“Where is this concept found?” asked Aryeh.

“The Mishnah [B.M. 105b] addresses the case of a person who leased a field and the grain was devoured by locust or shriveled by an intense heat wave,” answered Rabbi Dayan. “If the devastation was makkas medina, widespread devastation, he is entitled to a deduction from the rent. However, if the plague was not widespread, he must pay the full amount.”

“What constitutes a makkas medina?” asked David.

“The Gemara defines makkas medina when the majority of fields in that plain were damaged,” replied Rabbi Dayan. “The Shulchan Aruch, citing the Rambam, writes, ‘The majority of the fields of that city’ [322:1]. The rationale appears to be that if the majority of the region was affected, we cannot attribute the loss to an individual’s misfortune; otherwise, we attribute the loss to the misfortune of the renter. In a vast city, such as New York, we might treat individual neighborhoods separately.” (See also Aruch Hashulchan 312:36: “If the whole city was burned, not literally, but there was a great fire, Heaven forbid…”)

“How much of the rent can be deducted?” asked Shlomo.

“The Mishnah does not specify,” replied Rabbi Dayan. Rama [312:17] indicates that the loss is borne completely by the landlord; some suggest that it should be shared between landlord and tenant [See SM"A 321:6]. Regardless, if one person’s fields were damaged more severely than most others, we deduct more from his rent, since the event, as a whole, is determined a makkas medina.” (SM”A 322:3)

“What about fact that the tenant didn’t cancel his rental and continued to keep his possessions there?” asked Moshe.

“This is subject to a dispute between Maharam Padua and the Rama,” said Rabbi Dayan. “Maharam Padua limits the application of makkas medina to situations where the loss is already done, such as locust. However, regarding future inability to use, the renter has the right to retract; if he doesn’t, he cannot demand to retroactively deduct from his rent. The Rama, however, disagrees. He maintains that in a makkas medina the tenant is entitled to a reduction retroactively, even if did not retract [321:1]. A number of later authorities, though, side with Maharam Padua’s opinion.” (See Pischei Choshen, Sechirus 6: 29 at length.)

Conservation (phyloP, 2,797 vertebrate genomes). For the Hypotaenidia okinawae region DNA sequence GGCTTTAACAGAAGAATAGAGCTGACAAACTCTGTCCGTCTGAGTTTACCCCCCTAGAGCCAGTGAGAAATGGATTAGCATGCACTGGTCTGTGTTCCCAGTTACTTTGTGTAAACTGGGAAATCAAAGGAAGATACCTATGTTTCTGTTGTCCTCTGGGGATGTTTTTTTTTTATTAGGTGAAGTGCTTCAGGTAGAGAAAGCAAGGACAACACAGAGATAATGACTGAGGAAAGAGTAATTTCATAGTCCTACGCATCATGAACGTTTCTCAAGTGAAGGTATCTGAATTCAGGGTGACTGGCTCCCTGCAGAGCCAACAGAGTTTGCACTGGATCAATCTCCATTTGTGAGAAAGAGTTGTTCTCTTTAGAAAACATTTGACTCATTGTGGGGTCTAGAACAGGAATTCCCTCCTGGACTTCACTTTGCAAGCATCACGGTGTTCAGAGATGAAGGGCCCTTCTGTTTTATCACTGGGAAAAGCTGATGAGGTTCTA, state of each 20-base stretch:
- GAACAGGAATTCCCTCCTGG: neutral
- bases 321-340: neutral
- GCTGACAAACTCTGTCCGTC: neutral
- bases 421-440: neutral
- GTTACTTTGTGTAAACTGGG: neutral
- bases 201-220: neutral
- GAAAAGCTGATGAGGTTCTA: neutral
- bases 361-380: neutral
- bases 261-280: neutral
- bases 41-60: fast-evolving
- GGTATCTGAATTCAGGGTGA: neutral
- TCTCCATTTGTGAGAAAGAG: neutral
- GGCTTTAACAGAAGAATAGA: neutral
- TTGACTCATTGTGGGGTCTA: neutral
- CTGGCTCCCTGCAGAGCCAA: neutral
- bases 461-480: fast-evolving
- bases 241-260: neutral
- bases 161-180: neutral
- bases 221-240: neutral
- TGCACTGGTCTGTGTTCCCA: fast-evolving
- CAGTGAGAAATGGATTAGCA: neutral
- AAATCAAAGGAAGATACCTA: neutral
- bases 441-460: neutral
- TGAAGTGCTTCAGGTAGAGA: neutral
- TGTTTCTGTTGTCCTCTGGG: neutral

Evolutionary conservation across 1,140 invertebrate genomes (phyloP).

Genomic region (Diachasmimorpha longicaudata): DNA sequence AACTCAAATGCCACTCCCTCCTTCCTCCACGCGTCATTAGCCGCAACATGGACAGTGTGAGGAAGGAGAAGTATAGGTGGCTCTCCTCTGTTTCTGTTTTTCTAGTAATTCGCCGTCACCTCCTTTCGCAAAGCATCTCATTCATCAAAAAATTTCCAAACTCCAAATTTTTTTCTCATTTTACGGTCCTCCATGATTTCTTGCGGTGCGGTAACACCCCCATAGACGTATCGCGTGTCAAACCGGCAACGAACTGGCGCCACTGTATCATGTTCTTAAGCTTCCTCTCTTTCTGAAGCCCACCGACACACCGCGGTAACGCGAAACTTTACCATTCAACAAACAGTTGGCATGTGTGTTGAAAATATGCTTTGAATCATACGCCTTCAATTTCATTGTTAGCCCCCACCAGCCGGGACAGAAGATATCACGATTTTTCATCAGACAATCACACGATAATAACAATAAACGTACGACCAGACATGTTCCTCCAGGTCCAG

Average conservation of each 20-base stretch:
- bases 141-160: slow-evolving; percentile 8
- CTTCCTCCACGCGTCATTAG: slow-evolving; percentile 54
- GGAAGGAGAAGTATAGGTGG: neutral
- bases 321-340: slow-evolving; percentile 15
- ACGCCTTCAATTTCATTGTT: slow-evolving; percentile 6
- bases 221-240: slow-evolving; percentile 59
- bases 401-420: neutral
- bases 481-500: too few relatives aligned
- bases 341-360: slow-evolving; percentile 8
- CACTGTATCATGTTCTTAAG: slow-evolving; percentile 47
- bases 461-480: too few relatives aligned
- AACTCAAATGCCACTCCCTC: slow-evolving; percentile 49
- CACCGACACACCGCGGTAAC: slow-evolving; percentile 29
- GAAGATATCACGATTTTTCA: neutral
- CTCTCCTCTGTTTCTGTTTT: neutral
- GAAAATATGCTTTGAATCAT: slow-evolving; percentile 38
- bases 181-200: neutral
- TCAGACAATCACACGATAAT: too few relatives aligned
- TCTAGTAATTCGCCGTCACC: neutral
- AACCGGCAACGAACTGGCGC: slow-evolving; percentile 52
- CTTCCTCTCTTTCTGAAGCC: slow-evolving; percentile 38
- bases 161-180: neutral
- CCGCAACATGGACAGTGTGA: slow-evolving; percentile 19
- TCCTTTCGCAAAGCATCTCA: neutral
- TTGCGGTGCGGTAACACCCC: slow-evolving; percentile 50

“What about people who evacuated, but no actual damage occurred to the houses?” asked Ephraim.

“Ketzos [322:1] cites the case of people who fled from a city because of danger but the houses were left intact,” said Rabbi Dayan. “Maharam rules that the landlord does not have to return the full amount since the house is intact and another tenant may have chosen not to evacuate. Machaneh Ephraim also rules that in such a situation, if the rent was prepaid, the tenant is not entitled to a refund. Others dispute this point.” (See P.C., Sechirus 6: 30.)

“And what about workers who were unable to work during this time?” asked Yigal.

American Elections, Attacks on the Mount of Olives, and Jews in Hevron

Wednesday, November 7th, 2012

(((CLICK BELOW TO HEAR AUDIO)))

Yishai and Malkah kick off this week’s show by discussing the American elections and how it could affect Israel. They move on to talk about the stabbing of a young man in their Jerusalem neighborhood of Maale Hazeitim and how the stabbing affects the Fleisher’s day-to-day life in the neighborhood. They end the segment talking about the current situation for Jews in Hevron and an upcoming trip to the city.

Yishai Fleisher on Twitter: @YishaiFleisher
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Bayit Yehudi Primaries Conflicting with US General Elections

Monday, November 5th, 2012

Coinciding with the American elections Tuesday, the National Religious – Bayit Yehudi primaries to determine the Party chairman will take place in Israel. 54,000 registered members of this united right-wing party will decide between Naftali Bennett, former director of the Council of Judea and Samaria, Knesset Member Zevulun Orlev, or the relatively unknown candidate Yehuda Cohen, an educator from Jerusalem.

The primaries headquarters will be in the city of Holon, where the votes from the 168 polls throughout the country will be counted. The polls will open at 3:30 PM and will close at 10 PM

MK Zevulun Orlev will vote at the Yemenite synagogue in the Givat Mordechai neighborhood. At night, he is due to arrive at his headquarters in the town of Yahud, where he will await the final results.

Printed from: http://www.jewishpress.com/news/breaking-news/bayit-yehudi-primaries-conflicting-with-us-general-elections/2012/11/05/